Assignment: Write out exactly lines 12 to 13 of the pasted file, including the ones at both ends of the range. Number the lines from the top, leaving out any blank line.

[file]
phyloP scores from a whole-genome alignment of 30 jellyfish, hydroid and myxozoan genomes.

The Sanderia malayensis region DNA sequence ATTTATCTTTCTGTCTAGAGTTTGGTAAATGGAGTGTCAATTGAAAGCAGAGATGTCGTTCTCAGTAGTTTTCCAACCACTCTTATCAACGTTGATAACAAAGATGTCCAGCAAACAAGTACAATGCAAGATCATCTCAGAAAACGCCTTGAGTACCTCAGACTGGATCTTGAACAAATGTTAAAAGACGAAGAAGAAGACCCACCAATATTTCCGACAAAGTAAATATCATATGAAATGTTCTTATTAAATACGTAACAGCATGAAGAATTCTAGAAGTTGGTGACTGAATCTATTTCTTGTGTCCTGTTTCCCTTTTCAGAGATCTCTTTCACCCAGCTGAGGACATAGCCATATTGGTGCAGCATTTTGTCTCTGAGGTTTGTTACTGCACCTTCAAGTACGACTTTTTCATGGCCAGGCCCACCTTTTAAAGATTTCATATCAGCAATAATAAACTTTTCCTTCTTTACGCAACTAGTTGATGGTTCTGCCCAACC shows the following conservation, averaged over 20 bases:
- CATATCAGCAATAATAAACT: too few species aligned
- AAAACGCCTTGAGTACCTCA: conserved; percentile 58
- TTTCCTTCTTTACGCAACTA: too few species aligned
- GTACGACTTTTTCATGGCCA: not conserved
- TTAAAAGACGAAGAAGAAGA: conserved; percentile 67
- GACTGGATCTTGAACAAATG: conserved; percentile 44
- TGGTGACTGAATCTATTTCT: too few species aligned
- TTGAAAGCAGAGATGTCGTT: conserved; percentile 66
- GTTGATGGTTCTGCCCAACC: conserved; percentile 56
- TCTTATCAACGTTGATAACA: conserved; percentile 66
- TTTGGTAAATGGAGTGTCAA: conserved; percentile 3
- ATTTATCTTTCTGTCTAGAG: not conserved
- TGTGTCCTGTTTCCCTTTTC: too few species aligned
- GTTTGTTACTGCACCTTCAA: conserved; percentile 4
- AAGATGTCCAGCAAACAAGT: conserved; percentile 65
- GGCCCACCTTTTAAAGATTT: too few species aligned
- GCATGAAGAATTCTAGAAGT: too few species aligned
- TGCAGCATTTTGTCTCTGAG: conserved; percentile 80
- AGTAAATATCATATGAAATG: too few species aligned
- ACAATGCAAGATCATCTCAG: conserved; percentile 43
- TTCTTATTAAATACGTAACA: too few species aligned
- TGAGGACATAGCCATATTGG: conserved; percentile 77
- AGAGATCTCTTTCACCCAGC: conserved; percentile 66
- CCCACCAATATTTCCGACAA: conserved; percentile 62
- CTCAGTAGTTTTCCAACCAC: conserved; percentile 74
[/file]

- TCTTATCAACGTTGATAACA: conserved; percentile 66
- TTTGGTAAATGGAGTGTCAA: conserved; percentile 3